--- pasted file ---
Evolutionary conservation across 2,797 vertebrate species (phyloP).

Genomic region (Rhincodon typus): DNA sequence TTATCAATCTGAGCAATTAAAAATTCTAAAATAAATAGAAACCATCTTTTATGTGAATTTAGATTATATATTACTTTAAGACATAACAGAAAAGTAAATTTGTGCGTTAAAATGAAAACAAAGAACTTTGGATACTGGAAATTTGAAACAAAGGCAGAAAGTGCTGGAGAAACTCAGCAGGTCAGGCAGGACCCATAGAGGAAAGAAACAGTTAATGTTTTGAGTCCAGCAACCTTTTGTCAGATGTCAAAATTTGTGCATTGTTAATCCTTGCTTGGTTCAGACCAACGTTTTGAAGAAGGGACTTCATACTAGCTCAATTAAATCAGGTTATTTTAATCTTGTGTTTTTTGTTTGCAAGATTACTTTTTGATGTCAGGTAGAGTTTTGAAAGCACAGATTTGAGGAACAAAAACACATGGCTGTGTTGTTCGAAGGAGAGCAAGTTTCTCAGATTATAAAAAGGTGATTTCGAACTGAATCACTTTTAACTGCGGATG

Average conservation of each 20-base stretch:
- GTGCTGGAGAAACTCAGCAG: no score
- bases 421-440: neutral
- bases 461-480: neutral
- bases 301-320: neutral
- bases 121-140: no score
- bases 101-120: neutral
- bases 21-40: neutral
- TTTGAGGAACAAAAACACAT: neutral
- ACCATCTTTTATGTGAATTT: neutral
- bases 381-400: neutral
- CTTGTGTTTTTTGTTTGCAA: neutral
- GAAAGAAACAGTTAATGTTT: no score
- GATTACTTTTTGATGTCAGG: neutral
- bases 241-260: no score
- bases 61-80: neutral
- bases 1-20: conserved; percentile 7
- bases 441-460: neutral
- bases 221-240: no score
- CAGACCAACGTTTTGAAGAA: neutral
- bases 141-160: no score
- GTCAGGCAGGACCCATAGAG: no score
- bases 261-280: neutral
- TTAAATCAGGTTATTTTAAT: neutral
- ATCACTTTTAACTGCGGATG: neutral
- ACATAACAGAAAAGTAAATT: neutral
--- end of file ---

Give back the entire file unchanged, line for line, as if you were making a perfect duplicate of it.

Evolutionary conservation across 2,797 vertebrate species (phyloP).

Genomic region (Rhincodon typus): DNA sequence TTATCAATCTGAGCAATTAAAAATTCTAAAATAAATAGAAACCATCTTTTATGTGAATTTAGATTATATATTACTTTAAGACATAACAGAAAAGTAAATTTGTGCGTTAAAATGAAAACAAAGAACTTTGGATACTGGAAATTTGAAACAAAGGCAGAAAGTGCTGGAGAAACTCAGCAGGTCAGGCAGGACCCATAGAGGAAAGAAACAGTTAATGTTTTGAGTCCAGCAACCTTTTGTCAGATGTCAAAATTTGTGCATTGTTAATCCTTGCTTGGTTCAGACCAACGTTTTGAAGAAGGGACTTCATACTAGCTCAATTAAATCAGGTTATTTTAATCTTGTGTTTTTTGTTTGCAAGATTACTTTTTGATGTCAGGTAGAGTTTTGAAAGCACAGATTTGAGGAACAAAAACACATGGCTGTGTTGTTCGAAGGAGAGCAAGTTTCTCAGATTATAAAAAGGTGATTTCGAACTGAATCACTTTTAACTGCGGATG

Average conservation of each 20-base stretch:
- GTGCTGGAGAAACTCAGCAG: no score
- bases 421-440: neutral
- bases 461-480: neutral
- bases 301-320: neutral
- bases 121-140: no score
- bases 101-120: neutral
- bases 21-40: neutral
- TTTGAGGAACAAAAACACAT: neutral
- ACCATCTTTTATGTGAATTT: neutral
- bases 381-400: neutral
- CTTGTGTTTTTTGTTTGCAA: neutral
- GAAAGAAACAGTTAATGTTT: no score
- GATTACTTTTTGATGTCAGG: neutral
- bases 241-260: no score
- bases 61-80: neutral
- bases 1-20: conserved; percentile 7
- bases 441-460: neutral
- bases 221-240: no score
- CAGACCAACGTTTTGAAGAA: neutral
- bases 141-160: no score
- GTCAGGCAGGACCCATAGAG: no score
- bases 261-280: neutral
- TTAAATCAGGTTATTTTAAT: neutral
- ATCACTTTTAACTGCGGATG: neutral
- ACATAACAGAAAAGTAAATT: neutral